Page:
Farm Progress

Green chop of alfalfa, sudan and brome provided dairy farmer with satisfactory supply of feed 60 years ago.

Jacky Goerzen

July 2, 2018

2 Min Read
NEW FEED IDEA: Alfred Meyer of Coffey was featured in the Aug. 2, 1958 Kansas Farmer, for his practice of using green chop to haul daily feed for his 40 dairy cows. The practice enabled him to reduce his need for permanent pasture.

Back in August of 1958, 60 years ago, Kansas dairymen were discovering the advantages of “green chop” crops to reduce the need for permanent pasture.

Alfred Meyer of Coffey County was hauling feed to his 40 head of dairy cows on a daily basis. He started by green chopping his alfalfa at the first opportunity of the spring, followed by green chopping sudan grass and then, later in the season, a brome-alfalfa mixture.

Meyer said it took him only about 30 to 40 minutes a day to prepare enough feed for his dairy herd. He was also experimenting with putting some of his first cutting of alfalfa into a silo and completing the silo fill with fall crops later in the season.

100 Years Ago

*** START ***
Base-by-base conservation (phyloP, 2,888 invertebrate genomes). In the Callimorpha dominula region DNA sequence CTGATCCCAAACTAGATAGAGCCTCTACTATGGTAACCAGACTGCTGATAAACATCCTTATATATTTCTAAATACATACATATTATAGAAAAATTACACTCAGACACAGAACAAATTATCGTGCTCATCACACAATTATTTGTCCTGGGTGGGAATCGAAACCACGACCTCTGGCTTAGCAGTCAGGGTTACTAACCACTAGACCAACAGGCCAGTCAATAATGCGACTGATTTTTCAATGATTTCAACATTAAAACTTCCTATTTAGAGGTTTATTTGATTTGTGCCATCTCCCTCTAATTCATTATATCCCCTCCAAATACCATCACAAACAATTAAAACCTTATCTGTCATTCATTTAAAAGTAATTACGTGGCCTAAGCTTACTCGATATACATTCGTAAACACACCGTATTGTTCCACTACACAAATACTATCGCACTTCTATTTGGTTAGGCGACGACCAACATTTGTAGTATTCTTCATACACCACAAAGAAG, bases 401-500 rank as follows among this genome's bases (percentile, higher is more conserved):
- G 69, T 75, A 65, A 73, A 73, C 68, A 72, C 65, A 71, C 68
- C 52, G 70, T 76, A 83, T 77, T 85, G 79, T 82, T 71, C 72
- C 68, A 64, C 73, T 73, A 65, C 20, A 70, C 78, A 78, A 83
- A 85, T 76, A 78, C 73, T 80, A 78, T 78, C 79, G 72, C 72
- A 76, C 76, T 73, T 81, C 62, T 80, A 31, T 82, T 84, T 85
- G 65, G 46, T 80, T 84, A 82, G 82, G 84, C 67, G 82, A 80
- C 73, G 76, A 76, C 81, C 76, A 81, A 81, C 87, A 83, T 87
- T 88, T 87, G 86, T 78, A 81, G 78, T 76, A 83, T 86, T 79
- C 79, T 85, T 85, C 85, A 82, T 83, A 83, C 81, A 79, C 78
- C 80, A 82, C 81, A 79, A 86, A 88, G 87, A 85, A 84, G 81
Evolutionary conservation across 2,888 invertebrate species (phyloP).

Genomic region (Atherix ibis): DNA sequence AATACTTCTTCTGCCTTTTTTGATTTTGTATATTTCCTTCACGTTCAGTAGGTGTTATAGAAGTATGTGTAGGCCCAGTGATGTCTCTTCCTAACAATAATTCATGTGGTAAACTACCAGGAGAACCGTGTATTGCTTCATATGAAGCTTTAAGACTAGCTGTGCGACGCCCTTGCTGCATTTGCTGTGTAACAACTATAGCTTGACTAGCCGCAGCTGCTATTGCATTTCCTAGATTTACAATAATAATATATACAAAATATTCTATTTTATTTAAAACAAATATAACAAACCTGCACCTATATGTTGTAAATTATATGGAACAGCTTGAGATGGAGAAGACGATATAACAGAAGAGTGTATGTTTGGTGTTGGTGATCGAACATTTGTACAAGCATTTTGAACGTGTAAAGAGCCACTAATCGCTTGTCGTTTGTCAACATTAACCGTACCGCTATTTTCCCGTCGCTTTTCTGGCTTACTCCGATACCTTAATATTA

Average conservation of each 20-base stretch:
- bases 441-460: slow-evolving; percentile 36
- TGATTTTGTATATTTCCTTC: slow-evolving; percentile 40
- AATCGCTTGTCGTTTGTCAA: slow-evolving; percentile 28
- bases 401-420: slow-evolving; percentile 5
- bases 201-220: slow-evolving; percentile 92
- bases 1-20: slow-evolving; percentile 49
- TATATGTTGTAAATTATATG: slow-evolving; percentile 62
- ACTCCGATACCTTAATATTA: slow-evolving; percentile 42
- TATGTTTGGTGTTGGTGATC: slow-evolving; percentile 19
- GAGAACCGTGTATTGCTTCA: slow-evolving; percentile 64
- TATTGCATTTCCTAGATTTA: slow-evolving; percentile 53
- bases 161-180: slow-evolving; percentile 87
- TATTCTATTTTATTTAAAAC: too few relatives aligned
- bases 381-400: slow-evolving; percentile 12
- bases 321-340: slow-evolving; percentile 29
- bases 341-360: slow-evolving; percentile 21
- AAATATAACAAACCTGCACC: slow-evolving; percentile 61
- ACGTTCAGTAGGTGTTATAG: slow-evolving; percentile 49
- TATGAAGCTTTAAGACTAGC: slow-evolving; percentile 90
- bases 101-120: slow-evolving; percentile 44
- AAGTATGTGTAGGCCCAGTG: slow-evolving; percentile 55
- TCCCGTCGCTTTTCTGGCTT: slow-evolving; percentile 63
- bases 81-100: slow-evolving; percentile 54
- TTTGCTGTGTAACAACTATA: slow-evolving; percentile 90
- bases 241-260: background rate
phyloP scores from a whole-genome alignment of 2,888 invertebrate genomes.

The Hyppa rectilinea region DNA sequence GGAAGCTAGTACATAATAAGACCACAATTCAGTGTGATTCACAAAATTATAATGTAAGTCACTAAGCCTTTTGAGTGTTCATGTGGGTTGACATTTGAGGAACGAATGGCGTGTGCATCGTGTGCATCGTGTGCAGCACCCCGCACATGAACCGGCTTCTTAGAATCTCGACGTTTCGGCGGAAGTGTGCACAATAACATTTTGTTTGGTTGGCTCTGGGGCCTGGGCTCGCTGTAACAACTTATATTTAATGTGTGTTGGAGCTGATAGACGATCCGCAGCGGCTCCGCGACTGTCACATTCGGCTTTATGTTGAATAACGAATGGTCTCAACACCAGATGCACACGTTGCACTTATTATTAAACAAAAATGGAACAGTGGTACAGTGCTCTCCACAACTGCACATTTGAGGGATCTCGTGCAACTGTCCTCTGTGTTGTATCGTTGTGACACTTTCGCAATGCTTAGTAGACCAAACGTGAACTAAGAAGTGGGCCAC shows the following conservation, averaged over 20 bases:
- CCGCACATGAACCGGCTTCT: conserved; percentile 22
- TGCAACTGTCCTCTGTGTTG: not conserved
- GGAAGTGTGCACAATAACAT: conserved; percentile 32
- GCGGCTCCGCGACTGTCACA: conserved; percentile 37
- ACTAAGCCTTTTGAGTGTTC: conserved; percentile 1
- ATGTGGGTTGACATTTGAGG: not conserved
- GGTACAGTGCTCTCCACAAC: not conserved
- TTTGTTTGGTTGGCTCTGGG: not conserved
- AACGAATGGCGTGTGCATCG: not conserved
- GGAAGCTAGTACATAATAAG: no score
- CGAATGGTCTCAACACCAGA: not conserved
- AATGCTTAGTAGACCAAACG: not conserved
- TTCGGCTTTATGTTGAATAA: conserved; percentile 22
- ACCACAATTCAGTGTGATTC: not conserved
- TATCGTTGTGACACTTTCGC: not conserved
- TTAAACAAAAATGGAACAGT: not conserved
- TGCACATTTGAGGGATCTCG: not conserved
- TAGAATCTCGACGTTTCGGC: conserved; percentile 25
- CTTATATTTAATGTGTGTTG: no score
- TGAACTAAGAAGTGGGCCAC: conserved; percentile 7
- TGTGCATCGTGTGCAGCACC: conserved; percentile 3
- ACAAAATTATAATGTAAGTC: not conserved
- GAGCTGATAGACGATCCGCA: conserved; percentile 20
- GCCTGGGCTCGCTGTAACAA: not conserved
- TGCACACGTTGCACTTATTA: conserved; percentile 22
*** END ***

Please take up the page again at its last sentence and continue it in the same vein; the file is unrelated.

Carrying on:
The importance of educating young people to work in agriculture was not lost on the federal government of 1918. One hundred years ago, the government had a new program designed to train farm boys so they would be well-equipped to be the next generation of farmers.

Kansas received a federal grant of more than $12,000 to help pay the salaries of teachers who would both train students and engage in vocational agriculture projects.

70 years ago
Conservationists were urging farmers to plant windbreaks to help shelter farmsteads and gardens from the Kansas winds. Fast-growing Chinese elms were a favorite with many farmers who wanted a quick answer to protecting tender garden crops from strong, hot winds.

50 years ago
Stubble mulching wheat fields after harvest was gaining popularity in August of 1968, with farmers making the discovery that the conservation practice helped the field store as much as 30% more moisture than a field that was clean followed.

Stubble mulching was also shown to help protect the topsoil from wind and water erosion during the summer months.

20 years ago
Kansas wheat farmers were trying to the beat the odds of a disease of weather event adverse to one variety of wheat by planting a blend of seed, rather than a single variety.

One of the farmers trying that approach was Bob Kibbe of Randall who said he was planning to blend seed on all fields except those for seed wheat.

He told Kansas Farmer that he and his brother, Jim, planted Mankato, Tomahawk and 2137 on upland soil and Jagger, 2163 and 2137 on their better bottomland and fallow ground.

Goerzen is executive director of Old Cowtown Museum in Wichita.

Subscribe to receive top agriculture news
Be informed daily with these free e-newsletters

You May Also Like